AUSTIN -- The Texas Civil Rights Project unveiled a new report Tuesday that studies how state law enforcement agencies approach knocking on someone's front door and announcing they are there before executing a search warrant.
The December death of Burleson County Deputy Adam Sowders is a driving force behind the report. Henry Magee shot and killed Sowders when he and other deputies entered Magee's home to execute a search warrant. Magee claimed self defense, and a grand jury did not indict him, so he won't stand trial.
"A good policy like this may be what could have prevented this tragedy," said Texas Civil Rights Project director Jim Harrington.
The Texas Civil Rights Project says many of the state's largest law enforcement bodies do not have formal policies or training in place to prevent unlawful no-knock entries.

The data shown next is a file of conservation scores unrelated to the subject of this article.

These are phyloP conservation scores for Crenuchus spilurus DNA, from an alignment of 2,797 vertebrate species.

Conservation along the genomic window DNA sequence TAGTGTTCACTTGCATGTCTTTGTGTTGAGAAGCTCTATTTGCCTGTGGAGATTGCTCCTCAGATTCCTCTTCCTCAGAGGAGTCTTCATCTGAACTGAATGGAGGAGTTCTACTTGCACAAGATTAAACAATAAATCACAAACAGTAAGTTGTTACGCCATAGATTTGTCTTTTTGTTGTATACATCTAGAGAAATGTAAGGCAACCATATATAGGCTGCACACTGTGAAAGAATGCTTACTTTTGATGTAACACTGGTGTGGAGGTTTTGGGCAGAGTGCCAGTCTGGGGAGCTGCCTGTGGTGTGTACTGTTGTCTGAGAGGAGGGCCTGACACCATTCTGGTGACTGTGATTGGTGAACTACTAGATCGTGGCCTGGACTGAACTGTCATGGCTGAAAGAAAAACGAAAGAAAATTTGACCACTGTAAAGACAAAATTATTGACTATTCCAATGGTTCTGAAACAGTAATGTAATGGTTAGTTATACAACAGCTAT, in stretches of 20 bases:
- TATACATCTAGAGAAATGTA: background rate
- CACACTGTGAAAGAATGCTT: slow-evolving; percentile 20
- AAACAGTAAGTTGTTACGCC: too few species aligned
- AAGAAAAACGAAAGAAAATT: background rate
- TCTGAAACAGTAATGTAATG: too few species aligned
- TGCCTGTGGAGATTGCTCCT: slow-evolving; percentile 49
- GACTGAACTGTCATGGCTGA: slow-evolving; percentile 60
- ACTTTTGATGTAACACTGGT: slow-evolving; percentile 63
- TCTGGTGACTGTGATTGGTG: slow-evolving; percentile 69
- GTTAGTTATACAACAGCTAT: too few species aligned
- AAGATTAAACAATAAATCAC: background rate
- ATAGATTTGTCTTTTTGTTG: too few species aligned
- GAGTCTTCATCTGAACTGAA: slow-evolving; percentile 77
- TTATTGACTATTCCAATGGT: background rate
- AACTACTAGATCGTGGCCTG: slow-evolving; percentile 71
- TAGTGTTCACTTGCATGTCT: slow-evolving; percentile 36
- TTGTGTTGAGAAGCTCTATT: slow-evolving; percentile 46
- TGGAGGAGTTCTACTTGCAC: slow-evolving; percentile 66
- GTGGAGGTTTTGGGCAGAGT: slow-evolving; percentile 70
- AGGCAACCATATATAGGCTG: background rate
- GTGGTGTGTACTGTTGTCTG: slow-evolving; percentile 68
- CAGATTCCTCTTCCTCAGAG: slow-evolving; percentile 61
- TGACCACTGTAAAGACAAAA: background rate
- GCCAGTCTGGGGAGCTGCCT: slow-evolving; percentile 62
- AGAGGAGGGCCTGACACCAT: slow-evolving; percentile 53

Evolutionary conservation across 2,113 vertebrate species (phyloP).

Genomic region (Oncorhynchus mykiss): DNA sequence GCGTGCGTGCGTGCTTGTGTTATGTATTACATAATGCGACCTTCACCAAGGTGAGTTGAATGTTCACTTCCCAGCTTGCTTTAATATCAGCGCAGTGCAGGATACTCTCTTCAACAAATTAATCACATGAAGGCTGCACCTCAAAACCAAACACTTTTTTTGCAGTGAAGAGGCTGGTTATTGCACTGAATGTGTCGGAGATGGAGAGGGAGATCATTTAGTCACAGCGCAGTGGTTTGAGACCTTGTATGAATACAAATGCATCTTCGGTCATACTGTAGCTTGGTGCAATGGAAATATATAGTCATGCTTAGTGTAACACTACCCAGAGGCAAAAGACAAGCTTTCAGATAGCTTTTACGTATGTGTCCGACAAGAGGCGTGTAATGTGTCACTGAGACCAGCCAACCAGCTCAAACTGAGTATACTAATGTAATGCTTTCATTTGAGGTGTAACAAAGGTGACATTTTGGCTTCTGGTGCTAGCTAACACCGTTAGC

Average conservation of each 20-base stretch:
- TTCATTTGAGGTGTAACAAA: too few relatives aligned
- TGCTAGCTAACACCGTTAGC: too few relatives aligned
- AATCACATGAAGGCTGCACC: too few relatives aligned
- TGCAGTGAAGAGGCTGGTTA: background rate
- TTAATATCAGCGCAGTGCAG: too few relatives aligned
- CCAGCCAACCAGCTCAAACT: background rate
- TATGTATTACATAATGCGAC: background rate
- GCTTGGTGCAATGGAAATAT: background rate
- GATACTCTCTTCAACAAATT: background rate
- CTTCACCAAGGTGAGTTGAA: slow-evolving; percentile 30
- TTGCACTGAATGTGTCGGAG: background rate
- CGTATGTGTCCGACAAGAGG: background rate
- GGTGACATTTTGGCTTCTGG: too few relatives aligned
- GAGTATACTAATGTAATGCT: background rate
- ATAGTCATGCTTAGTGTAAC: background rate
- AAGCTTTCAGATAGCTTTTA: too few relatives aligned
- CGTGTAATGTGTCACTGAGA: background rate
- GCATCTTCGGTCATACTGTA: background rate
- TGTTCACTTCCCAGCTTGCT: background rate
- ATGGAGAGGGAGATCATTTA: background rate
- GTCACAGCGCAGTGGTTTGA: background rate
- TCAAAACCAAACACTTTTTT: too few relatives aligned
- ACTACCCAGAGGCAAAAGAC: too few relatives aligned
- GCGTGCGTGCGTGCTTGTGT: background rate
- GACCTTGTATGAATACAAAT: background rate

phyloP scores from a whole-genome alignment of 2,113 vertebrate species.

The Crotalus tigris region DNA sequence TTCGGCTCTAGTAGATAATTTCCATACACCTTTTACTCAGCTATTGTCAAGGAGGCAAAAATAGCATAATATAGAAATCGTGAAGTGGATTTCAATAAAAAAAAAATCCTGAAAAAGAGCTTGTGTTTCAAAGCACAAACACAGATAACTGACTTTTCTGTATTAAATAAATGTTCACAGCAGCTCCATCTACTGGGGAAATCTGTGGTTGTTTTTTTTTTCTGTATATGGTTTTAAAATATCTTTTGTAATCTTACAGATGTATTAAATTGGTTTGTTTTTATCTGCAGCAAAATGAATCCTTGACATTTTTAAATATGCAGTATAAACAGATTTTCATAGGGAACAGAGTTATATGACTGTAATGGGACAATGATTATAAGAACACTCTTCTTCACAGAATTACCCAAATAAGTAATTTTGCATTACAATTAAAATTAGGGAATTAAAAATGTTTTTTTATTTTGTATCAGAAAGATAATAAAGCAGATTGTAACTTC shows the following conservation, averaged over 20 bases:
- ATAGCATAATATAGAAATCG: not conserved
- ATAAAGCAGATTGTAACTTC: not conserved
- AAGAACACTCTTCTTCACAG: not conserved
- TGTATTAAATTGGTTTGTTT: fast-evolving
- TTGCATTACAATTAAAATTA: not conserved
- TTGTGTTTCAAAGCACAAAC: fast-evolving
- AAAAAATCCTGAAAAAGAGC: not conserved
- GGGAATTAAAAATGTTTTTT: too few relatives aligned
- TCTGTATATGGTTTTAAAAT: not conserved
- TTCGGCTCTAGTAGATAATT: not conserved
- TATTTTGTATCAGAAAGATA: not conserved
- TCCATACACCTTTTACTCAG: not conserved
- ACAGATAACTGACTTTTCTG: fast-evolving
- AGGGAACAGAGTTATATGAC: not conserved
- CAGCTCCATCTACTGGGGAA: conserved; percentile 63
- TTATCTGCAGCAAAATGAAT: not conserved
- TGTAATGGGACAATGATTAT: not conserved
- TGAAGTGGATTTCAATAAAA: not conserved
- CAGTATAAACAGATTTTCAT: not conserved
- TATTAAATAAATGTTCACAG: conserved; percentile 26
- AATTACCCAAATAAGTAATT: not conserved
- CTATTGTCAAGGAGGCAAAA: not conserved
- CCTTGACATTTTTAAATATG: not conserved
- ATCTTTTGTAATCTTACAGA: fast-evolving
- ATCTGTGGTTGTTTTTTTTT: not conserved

"We are advocating this policy proactively to avoid problems that might happen and get police better trained to understand more what the Fourth Amendment obligations are," said Harrington.
The Travis County Sheriff's Office and the Austin Police Department don't have written no-knock policies, but they do have standard operating procedures that govern search warrants. Both agencies rely on judge approval of a no-knock warrant before they proceed.
"In those cases, our SWAT team has trained extensively, and they have procedures in place in how they conduct those warrants," said Travis County spokesperson Roger Wade.
The Texas Civil Rights Project has battled this issue in court. In 2009, San Antonio police officers raided the home of Lindsey Bishop and Carolyn Clark without identifying themselves as police. TCRP says no-knock entries are common and can be dangerous for officers and residents.
The U.S. Fifth Circuit Court of Appeals found the officers' no-knock entry into the couple's home was unwarranted and in violation of the Constitution.